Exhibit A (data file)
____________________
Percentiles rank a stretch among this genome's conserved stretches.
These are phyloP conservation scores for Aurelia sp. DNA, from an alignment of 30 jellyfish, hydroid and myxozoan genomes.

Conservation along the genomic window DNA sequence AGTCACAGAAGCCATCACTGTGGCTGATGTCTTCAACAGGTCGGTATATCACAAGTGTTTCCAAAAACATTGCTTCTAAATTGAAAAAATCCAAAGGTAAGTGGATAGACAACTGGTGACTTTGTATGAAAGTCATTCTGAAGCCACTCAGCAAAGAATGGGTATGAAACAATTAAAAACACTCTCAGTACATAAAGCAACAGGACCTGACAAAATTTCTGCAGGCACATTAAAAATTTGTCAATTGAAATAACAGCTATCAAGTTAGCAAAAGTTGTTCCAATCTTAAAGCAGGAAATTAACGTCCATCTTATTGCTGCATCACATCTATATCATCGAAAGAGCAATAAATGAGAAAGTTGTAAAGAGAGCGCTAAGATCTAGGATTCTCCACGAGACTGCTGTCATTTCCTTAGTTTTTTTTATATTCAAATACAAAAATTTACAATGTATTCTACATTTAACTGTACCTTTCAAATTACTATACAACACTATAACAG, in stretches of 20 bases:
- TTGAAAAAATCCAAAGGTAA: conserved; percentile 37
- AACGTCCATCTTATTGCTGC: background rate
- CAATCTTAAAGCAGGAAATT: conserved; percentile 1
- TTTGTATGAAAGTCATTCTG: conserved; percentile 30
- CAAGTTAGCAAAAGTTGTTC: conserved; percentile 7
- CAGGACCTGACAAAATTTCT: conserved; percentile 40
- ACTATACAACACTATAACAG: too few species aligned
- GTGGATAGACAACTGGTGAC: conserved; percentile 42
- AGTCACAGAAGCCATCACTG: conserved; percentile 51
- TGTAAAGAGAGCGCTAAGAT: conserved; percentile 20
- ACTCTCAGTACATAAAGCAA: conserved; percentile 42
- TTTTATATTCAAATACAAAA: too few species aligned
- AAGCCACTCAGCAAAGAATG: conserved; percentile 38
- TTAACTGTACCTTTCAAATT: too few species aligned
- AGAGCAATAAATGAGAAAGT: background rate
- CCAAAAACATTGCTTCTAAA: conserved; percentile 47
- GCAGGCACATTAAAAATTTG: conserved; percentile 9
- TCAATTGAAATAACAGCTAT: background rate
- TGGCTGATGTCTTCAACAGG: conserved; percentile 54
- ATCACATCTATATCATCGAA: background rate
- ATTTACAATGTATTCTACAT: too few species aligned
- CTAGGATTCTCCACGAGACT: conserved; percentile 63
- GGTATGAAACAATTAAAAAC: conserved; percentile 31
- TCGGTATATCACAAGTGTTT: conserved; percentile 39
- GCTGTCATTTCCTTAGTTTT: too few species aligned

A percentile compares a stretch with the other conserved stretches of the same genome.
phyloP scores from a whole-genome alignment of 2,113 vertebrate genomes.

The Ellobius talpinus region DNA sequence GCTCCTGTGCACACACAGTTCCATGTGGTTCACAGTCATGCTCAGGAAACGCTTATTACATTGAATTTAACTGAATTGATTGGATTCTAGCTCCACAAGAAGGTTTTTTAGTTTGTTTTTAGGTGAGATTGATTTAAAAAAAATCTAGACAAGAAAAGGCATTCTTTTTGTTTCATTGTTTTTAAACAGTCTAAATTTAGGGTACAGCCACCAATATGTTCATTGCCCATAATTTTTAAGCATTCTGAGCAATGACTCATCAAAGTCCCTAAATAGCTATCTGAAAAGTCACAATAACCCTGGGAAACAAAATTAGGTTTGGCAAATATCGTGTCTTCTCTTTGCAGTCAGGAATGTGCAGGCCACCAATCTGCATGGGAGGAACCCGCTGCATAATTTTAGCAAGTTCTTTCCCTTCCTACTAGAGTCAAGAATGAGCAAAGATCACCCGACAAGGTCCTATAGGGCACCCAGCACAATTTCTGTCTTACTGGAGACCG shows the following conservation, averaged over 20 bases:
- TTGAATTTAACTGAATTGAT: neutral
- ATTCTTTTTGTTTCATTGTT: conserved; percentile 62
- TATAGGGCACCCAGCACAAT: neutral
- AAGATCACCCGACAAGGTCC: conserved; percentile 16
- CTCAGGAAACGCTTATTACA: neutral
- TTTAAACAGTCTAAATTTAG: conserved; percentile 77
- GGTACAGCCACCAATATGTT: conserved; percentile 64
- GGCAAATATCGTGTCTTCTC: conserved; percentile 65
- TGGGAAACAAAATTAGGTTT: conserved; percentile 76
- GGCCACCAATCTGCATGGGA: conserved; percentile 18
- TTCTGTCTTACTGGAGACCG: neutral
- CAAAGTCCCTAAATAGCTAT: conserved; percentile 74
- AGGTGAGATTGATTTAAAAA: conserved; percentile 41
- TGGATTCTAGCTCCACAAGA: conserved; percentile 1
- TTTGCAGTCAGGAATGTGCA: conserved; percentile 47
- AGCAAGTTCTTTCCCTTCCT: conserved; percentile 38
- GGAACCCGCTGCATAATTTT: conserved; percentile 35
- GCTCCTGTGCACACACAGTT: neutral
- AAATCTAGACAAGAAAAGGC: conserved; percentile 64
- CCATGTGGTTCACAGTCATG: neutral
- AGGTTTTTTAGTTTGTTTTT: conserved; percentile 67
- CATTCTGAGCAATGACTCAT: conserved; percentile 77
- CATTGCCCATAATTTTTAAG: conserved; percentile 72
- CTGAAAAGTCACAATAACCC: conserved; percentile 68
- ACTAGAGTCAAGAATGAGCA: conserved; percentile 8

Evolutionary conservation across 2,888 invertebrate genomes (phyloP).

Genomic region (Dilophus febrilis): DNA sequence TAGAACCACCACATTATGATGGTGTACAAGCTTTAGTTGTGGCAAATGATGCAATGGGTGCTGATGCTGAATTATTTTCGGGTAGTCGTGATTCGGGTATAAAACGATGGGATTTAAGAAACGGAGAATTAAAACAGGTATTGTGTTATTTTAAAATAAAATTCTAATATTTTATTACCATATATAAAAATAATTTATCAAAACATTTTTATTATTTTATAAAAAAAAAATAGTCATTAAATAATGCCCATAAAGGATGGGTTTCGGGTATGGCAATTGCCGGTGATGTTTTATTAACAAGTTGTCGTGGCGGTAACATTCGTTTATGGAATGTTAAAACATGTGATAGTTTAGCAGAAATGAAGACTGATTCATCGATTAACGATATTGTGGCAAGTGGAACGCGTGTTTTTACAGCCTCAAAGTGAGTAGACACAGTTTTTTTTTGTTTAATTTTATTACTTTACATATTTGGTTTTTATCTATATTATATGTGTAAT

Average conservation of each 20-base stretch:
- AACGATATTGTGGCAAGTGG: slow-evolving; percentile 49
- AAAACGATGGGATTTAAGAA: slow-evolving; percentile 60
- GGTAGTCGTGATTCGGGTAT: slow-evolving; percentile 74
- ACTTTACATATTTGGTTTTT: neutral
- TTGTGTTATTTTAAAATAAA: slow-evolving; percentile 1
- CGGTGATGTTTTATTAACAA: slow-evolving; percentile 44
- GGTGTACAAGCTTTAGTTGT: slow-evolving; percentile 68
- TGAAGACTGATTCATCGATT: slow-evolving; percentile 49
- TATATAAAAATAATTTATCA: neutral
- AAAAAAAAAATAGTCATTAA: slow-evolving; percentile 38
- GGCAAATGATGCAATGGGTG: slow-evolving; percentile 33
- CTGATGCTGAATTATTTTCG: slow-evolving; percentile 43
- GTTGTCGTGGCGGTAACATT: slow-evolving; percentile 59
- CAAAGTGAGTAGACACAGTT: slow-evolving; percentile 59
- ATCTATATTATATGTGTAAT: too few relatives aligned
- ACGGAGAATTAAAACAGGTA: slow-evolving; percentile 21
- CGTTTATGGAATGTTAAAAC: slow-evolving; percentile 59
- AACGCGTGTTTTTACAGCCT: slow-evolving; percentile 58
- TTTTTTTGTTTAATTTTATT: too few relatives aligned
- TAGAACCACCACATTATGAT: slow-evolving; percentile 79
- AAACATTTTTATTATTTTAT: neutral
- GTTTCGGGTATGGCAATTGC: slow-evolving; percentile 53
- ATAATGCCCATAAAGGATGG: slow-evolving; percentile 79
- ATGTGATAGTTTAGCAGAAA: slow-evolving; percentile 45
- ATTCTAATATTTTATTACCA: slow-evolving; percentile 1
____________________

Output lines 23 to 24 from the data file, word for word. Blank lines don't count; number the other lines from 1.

- ATCACATCTATATCATCGAA: background rate
- ATTTACAATGTATTCTACAT: too few species aligned